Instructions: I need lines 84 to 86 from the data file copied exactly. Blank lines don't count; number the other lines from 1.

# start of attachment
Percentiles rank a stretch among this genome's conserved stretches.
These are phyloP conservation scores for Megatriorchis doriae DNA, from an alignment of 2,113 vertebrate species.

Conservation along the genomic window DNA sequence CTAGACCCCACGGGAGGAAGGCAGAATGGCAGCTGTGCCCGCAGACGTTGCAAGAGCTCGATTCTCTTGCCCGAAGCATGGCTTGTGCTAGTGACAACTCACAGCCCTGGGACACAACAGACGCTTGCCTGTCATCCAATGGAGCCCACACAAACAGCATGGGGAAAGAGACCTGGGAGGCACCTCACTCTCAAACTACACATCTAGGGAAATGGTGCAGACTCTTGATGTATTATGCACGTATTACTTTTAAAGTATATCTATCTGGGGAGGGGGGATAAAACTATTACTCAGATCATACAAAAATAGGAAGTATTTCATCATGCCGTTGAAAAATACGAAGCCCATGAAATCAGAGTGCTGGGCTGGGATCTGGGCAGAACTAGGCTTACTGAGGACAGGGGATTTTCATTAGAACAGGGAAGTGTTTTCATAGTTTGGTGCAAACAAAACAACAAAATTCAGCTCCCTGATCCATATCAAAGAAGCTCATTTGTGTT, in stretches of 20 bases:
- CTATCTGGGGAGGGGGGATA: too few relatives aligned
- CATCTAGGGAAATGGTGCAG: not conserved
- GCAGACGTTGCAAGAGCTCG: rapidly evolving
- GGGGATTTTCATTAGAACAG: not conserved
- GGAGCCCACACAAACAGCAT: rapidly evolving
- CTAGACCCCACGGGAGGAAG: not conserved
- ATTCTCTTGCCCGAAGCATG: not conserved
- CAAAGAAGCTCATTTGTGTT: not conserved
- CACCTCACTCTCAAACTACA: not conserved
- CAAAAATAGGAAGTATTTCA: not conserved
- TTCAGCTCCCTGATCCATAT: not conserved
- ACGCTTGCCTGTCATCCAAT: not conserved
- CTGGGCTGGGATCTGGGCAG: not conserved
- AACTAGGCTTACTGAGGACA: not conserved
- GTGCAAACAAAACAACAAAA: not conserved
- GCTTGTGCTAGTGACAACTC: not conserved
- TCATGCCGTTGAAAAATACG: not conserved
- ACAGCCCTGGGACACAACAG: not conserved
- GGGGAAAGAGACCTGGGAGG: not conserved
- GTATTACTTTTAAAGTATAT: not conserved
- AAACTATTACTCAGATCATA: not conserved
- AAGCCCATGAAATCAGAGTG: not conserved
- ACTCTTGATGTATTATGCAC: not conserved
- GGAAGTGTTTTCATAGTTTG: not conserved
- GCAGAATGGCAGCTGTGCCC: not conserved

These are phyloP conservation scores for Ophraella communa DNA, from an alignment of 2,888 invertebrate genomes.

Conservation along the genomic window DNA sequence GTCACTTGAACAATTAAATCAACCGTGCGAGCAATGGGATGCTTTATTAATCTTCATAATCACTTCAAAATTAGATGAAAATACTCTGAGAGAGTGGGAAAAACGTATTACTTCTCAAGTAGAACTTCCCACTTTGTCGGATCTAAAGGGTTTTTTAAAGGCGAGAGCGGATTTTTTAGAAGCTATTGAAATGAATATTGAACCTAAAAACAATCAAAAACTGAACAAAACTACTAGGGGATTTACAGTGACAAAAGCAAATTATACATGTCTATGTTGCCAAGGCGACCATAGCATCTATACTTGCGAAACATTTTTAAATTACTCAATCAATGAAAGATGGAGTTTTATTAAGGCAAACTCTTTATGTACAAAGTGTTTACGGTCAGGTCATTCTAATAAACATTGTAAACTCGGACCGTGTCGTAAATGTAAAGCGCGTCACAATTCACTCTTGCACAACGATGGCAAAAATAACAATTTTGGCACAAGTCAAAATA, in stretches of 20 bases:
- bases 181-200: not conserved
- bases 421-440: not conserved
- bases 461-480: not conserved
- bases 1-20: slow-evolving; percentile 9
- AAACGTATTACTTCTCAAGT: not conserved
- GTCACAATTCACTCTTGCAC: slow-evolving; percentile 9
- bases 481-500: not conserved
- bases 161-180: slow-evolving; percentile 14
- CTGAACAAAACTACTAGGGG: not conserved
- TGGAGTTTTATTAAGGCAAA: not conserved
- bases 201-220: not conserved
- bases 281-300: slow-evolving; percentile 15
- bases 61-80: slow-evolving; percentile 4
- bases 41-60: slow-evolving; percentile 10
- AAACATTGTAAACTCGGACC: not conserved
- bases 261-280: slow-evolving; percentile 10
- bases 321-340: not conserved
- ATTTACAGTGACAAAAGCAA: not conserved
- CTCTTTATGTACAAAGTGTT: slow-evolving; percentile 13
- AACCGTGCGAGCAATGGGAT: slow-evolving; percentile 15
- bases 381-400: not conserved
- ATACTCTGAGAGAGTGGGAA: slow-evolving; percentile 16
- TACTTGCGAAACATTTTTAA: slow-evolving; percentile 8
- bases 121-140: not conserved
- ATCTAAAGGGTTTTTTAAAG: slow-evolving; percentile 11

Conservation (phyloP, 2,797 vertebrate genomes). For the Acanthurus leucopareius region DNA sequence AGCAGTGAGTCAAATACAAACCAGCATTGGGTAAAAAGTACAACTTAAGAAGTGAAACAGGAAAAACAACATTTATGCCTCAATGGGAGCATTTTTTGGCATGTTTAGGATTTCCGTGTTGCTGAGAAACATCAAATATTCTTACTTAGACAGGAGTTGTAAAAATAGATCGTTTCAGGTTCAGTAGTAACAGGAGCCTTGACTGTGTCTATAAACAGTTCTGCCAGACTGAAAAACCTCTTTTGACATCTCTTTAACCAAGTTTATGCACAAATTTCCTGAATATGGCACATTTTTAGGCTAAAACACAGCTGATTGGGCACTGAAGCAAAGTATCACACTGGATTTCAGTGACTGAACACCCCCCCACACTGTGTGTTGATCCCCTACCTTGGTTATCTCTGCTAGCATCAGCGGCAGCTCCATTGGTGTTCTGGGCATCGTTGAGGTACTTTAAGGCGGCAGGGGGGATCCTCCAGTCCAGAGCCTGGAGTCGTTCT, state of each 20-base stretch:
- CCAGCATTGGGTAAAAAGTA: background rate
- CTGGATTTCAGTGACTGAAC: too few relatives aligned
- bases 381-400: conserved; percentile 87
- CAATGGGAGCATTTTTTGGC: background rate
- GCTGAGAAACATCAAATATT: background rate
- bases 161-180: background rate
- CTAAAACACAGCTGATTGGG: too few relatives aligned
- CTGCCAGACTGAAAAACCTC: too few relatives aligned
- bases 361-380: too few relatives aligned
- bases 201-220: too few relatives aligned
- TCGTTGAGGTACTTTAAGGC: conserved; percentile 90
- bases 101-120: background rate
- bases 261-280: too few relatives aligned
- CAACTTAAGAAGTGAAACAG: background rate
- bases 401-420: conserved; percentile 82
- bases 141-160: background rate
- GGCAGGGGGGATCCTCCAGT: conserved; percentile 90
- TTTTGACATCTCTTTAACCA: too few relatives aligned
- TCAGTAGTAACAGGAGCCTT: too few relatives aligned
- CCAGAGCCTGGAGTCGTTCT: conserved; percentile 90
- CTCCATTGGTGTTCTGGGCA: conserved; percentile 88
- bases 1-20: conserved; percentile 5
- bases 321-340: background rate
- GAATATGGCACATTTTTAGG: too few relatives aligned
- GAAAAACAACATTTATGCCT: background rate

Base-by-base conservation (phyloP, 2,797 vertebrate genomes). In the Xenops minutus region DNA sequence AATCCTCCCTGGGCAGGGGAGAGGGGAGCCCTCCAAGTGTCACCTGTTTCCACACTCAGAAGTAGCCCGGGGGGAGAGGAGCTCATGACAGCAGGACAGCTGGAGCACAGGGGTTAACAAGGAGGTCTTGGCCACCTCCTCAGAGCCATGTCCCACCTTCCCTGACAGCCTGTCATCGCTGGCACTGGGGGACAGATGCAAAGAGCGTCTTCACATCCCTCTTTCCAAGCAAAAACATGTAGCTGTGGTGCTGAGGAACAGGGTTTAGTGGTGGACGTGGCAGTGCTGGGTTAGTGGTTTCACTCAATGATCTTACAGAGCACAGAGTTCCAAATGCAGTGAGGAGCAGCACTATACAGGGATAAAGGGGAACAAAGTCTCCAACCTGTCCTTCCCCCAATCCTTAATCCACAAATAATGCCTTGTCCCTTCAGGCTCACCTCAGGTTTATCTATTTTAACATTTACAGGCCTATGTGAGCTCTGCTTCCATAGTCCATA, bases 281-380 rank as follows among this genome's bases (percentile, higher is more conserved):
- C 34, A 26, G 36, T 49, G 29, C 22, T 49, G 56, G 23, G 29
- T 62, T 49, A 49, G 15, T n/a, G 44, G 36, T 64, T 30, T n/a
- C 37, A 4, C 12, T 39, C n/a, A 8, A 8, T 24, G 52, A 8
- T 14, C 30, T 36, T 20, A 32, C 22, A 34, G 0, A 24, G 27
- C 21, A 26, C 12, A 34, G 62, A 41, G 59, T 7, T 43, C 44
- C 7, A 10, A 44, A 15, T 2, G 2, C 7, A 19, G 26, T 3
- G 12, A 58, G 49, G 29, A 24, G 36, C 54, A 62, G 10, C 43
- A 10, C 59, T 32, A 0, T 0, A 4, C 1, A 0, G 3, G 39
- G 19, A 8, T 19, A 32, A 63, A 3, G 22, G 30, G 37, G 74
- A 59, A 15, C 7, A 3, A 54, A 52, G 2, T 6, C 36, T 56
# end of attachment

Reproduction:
- T 62, T 49, A 49, G 15, T n/a, G 44, G 36, T 64, T 30, T n/a
- C 37, A 4, C 12, T 39, C n/a, A 8, A 8, T 24, G 52, A 8
- T 14, C 30, T 36, T 20, A 32, C 22, A 34, G 0, A 24, G 27